Twenty L-shaped, seven-story buildings that take up four blocks. All connected by a slab of cracked concrete — dubbed as "the courtyard." And a scared security guard, who stays tucked away in a locked, bulletproof booth that sits behind the black-iron entrance.
To the right of the gate is a basketball hoop. No net. Just a rim. To the left is a row of twenty rusted poles, where clotheslines used to be. It is always somebody movin' out and a squatter movin' in.
Old ladies stay preachin' out the windows one day and cussin' out anybody breathin' the next.
Winos stay complainin' about yesterday, e'ryday.
Ballers stay servin'.
Then there is me and my two-year-old baby girl, Kamari, usually in the middle of the courtyard, chillin' on the park bench, and mindin' our bissness.
Sometimes I'm sippin' on a forty.
And sometimes I'm not.
Sometimes, I take a long and thoughtful pull offa loosie.
And sometimes I don't.
Depends on how I feel.
I'm not sellin' pipe dreams and droppin' dimes to pigs.
I'm too busy tryna decide my next move. Like how I'm gon' get a job. Raise up outta Newark, New Jersey, and finally live.
Yeah, I am only sixteen, five feet tall, and a hundred and ten pounds. Smaller than most girls my age, but I am grown. I ain't no punk. And I ain't gon' let nobody play me for one.
Family or no family.
Friend or no friend.
My rep is not a game.
That's why, when my ex, Flip, spotted me earlier this evenin', on the corner of Muhammad Ali and Irvin Turner Boulevard, comin' out the bodega, I couldn't believe it. The last time I'd seen Flip was a year ago, right before he got locked up over jailbait. Flip was thirty, and the broad was fourteen, same age I was when I got pregnant with Kamari. Only difference was the broad told on him when she had her baby. I didn't.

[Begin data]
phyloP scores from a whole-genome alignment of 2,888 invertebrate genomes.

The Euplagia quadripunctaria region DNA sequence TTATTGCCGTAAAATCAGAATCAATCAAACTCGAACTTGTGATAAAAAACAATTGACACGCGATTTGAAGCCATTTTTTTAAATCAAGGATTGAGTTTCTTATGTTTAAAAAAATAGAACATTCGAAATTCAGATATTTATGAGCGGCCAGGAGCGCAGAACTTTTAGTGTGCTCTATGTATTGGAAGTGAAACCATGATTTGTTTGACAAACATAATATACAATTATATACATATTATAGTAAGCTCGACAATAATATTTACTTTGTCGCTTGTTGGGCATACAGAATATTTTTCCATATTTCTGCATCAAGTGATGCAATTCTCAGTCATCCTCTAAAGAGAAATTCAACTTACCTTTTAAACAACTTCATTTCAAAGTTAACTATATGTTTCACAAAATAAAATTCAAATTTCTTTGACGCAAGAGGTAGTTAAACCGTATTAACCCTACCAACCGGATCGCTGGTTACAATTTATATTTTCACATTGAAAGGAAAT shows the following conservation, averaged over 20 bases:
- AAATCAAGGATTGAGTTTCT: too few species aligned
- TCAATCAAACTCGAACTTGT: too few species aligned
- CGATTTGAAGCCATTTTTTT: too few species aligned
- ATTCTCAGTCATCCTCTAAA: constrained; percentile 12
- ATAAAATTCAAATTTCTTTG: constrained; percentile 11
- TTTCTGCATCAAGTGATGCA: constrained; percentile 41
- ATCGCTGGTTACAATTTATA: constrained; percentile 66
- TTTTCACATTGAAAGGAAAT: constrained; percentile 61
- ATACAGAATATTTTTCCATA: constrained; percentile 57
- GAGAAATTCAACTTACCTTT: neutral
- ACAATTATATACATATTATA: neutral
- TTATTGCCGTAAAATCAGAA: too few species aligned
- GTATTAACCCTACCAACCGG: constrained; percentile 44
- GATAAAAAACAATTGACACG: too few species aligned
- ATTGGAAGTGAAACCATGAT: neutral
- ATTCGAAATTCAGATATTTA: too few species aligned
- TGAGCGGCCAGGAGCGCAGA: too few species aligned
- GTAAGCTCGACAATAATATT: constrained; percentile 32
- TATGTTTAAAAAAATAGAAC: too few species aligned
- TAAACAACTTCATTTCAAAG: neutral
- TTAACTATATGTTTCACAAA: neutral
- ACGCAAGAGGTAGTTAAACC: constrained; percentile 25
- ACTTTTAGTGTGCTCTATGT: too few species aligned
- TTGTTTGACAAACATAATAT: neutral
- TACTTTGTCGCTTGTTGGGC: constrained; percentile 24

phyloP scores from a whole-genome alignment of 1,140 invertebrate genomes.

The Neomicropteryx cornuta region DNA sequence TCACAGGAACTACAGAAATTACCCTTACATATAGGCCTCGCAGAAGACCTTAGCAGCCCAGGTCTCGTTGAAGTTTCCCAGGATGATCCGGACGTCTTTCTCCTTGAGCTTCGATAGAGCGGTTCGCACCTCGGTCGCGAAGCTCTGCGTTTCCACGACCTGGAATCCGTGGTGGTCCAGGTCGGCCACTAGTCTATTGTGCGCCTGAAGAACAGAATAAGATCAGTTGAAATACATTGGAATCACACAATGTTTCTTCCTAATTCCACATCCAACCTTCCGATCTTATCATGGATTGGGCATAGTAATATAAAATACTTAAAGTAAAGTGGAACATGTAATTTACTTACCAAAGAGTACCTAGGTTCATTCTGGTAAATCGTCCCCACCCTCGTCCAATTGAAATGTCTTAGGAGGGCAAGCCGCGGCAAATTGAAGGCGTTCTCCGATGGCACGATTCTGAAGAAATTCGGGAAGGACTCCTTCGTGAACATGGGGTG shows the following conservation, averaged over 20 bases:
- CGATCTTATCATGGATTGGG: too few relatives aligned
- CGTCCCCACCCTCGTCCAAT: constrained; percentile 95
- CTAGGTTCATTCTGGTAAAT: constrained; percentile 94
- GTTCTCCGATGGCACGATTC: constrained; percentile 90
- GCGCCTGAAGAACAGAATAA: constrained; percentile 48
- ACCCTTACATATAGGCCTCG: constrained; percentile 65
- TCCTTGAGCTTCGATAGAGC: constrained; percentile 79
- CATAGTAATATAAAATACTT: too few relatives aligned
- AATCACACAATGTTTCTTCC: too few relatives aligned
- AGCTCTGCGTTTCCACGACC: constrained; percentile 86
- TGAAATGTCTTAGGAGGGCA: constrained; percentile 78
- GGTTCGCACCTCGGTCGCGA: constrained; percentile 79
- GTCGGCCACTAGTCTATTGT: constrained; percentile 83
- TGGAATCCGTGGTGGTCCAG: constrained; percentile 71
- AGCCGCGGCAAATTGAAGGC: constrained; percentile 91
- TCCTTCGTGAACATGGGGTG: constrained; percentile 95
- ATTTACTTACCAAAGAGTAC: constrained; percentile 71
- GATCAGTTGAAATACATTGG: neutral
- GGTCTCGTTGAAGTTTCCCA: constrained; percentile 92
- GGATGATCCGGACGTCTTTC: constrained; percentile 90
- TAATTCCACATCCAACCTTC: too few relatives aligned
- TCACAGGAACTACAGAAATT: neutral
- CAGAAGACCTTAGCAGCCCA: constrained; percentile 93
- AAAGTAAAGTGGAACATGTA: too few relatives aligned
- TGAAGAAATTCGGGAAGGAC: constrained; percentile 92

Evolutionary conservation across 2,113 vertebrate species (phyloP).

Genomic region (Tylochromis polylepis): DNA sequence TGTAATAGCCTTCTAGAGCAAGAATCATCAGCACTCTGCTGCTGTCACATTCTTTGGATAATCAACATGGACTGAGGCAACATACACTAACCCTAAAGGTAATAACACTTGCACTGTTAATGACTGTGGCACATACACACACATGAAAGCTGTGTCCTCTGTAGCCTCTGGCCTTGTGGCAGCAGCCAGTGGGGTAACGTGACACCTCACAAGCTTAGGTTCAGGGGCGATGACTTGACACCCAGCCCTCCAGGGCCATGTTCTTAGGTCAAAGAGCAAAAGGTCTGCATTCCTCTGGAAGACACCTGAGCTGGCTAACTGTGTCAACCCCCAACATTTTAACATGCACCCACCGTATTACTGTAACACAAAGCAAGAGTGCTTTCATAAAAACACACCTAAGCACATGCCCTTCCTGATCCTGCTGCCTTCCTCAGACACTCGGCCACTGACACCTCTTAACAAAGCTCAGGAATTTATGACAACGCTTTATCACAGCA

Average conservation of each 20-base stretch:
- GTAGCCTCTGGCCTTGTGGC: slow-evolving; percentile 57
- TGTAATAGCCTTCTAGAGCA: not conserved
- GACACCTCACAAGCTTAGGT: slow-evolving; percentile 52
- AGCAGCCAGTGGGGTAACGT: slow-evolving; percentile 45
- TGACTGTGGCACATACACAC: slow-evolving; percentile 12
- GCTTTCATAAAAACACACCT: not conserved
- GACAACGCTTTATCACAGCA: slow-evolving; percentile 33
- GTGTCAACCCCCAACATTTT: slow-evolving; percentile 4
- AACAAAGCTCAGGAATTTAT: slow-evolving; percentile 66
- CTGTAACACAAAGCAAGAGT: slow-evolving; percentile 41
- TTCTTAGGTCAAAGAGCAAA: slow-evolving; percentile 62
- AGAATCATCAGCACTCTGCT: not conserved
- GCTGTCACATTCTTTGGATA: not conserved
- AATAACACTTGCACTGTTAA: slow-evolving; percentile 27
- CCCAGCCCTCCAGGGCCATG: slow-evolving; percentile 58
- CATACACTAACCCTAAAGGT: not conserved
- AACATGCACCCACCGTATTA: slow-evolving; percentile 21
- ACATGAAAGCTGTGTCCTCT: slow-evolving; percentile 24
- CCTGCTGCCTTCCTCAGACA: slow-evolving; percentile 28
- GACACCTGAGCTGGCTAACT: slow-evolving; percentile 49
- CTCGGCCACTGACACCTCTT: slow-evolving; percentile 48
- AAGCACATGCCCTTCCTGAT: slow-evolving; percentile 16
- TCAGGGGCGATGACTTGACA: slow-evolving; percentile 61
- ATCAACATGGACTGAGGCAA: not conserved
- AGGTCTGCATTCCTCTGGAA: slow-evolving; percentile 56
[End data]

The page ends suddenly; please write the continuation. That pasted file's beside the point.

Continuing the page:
So anyway, about an hour ago, I'd looked Flip over in disgust, from his untamed high-top fade to his worn-out BKs. His six-foot frame was raggedy as ever, and his half-rotten mouth was loaded and leveling a buncha bull. "Heard you been out here snitchin'," he'd said.
"You heard me." He returned my nasty look. "You used to be down. But now e'rybody say you buggin'. Guess I'ma have to watch my back fo' you drop a dime on me too."
He was tryna play me. I looked around and the block was buzzin'. The sun was fallin' and the night crawlers was makin' they way outside. People was e'rywhere. Some pouring out the bodega and some on the block just standin' around. I caught a few folks peepin' at me, like they'd heard what Flip had said and was tryna figure me out.
My grip tightened on Kamari's umbrella stroller. I needed to do somethin' to keep from stealin' on this mothersucker, so I snapped, "Word is bond ..."
"A rat's word could never be bond."
My heart raced and my chest inched up from me breathin' heavy and being heated. I pointed into Flip's face. "You must be talkin' about them rattin' young cherries you bustin'. 'Cause from where I'm standin', you ain't nothin' to drop no dime on."
"Yeah, yeah. Whatever. Ain't nobody tryna hear all that. All I know is my mans told me that he messin' witcha fat homegirl."
I curled my upper lip. "Who? Munch?"
"Yeah, that's her name."
"And she told him that you a rat. And the reason they got locked up was 'cause you ran to the cops shootin' off ya trap. Mad 'cause you broke."